Those who have experienced the frustration and sadness in caring for a dog with cancer may have wondered, “Why is cancer still winning after all this time?”
In the last forty years, successes in cancer treatment relative to effort have been pretty meager. Even if one were to spend the average total price tag of $5000-8000 dollars for surgery, chemo and radiation as needed, things remain dreary.
I came across this recently in a Molecular Cancer Therapeutics article:
“Combination treatment involving surgical removal of the tumor and adjuvant chemotherapy is the most common treatment, but the prognosis for dogs having an invasive/metastatic tumor is poor, with median survival time ranging from weeks to months. Other treatments, such as radiation therapy and palliative treatment, have only limited success.”
And if you have a dog afflicted with this predator, you are experiencing the reality of how wimpy conventional care actually is improving lifespan and life quality for periods beyond 6-10 months, and unbearably, often much less. Why is this the case?
There are two areas to look at. Let’s examine one in this post
First, cancer starts when our dogs are youngsters. Exposures to invisible carcinogens in the modern world starts early. Aberrant cells caused by genes are created by genetic bloodlines. Dietary mismatches between commercial food and optimal health start during puppy-hood. Modern living suppresses immune responses. And more.
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So by the time we actually can see the problem as a physical issue or something that turns up on testing, we are late in the game.
This is why dogs 10 years or older have a 40- 50% chance of dying of cancer.
It is like having a car which, as we are driving along, suddenly the tire pops off, seemingly out of nowhere. What in the world?? How did that happen? Upon closer inspection, we see that actually, over the last years of life, the bolts have been slowly corroding due to salt, moisture, poor metal quality, and so on.
Looking further, we realize that the bolts on all tires have been corroding for years! This is the type of situation we are faced with in dog cancer. The problem is starting much earlier than we think. It takes multiple hits to the DNA to create cancer cells, and this occurs over a long period of time. The things that favor the growth of these cells, permitting their presence, also need time to be established.
We need to start earlier and raise awareness of cancer in the dog. We need to provide appropriate levels of apoptogens (substances that turn on apoptosis) to encourage replacement of deranged cells with healthy cells. We need to get our dogs on diets that mirror one eaten in the wild. They need physical exertion and mental stimulation.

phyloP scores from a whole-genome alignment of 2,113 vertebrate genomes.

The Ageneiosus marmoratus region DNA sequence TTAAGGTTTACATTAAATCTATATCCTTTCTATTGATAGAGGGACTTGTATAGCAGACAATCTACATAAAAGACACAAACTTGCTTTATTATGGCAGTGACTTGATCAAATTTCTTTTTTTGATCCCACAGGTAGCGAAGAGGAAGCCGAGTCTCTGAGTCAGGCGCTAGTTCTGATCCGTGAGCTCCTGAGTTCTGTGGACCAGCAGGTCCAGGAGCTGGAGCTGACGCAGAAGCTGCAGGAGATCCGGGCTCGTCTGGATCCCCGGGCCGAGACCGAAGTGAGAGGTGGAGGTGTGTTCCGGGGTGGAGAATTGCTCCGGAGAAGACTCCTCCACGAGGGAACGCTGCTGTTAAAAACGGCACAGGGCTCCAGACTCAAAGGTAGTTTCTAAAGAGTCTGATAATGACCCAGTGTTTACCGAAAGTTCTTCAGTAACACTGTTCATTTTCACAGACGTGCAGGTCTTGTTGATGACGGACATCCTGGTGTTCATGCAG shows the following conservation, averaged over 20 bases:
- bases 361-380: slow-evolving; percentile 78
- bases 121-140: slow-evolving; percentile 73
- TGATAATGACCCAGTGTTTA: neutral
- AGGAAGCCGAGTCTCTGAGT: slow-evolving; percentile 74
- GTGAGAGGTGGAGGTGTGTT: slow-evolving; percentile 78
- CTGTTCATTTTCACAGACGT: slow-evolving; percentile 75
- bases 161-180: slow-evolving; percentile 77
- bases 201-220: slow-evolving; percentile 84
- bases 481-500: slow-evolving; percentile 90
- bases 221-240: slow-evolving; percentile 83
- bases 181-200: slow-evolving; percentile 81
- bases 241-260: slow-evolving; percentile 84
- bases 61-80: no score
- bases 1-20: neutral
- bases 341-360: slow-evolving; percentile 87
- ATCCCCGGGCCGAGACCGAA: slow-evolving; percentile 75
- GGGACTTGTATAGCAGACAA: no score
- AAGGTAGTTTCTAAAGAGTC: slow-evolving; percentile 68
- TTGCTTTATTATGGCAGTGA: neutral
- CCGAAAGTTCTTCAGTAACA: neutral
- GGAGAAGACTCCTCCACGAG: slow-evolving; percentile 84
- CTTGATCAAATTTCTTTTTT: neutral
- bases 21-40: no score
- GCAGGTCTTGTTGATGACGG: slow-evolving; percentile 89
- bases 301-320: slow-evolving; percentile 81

For more information, check out The Dog Cancer Survival Guide.
All of these can help.
Best to all,
Dr. Demian Dressler is internationally recognized as “the dog cancer vet” because of his innovations in the field of dog cancer management, and the popularity of his blog here at Dog Cancer Blog. The owner of South Shore Veterinary Care, a full-service veterinary hospital in Maui, Hawaii, Dr. Dressler studied Animal Physiology and received a Bachelor of Science degree from the University of California at Davis before earning his Doctorate in Veterinary Medicine from Cornell University. After practicing at Killewald Animal Hospital in Amherst, New York, he returned to his home state, Hawaii, to practice at the East Honolulu Pet Hospital before heading home to Maui to open his own hospital. Dr. Dressler consults both dog lovers and veterinary professionals, and is sought after as a speaker on topics ranging from the links between lifestyle choices and disease, nutrition and cancer, and animal ethics. His television appearances include “Ask the Vet” segments on local news programs. He is the author of The Dog Cancer Survival Guide: Full Spectrum Treatments to Optimize Your Dog’s Life Quality and Longevity. He is a member of the American Veterinary Medical Association, the Hawaii Veterinary Medical Association, the American Association of Avian Veterinarians, the National Animal Supplement Council and CORE (Comparative Orthopedic Research Evaluation). He is also an advisory board member for Pacific Primate Sanctuary.
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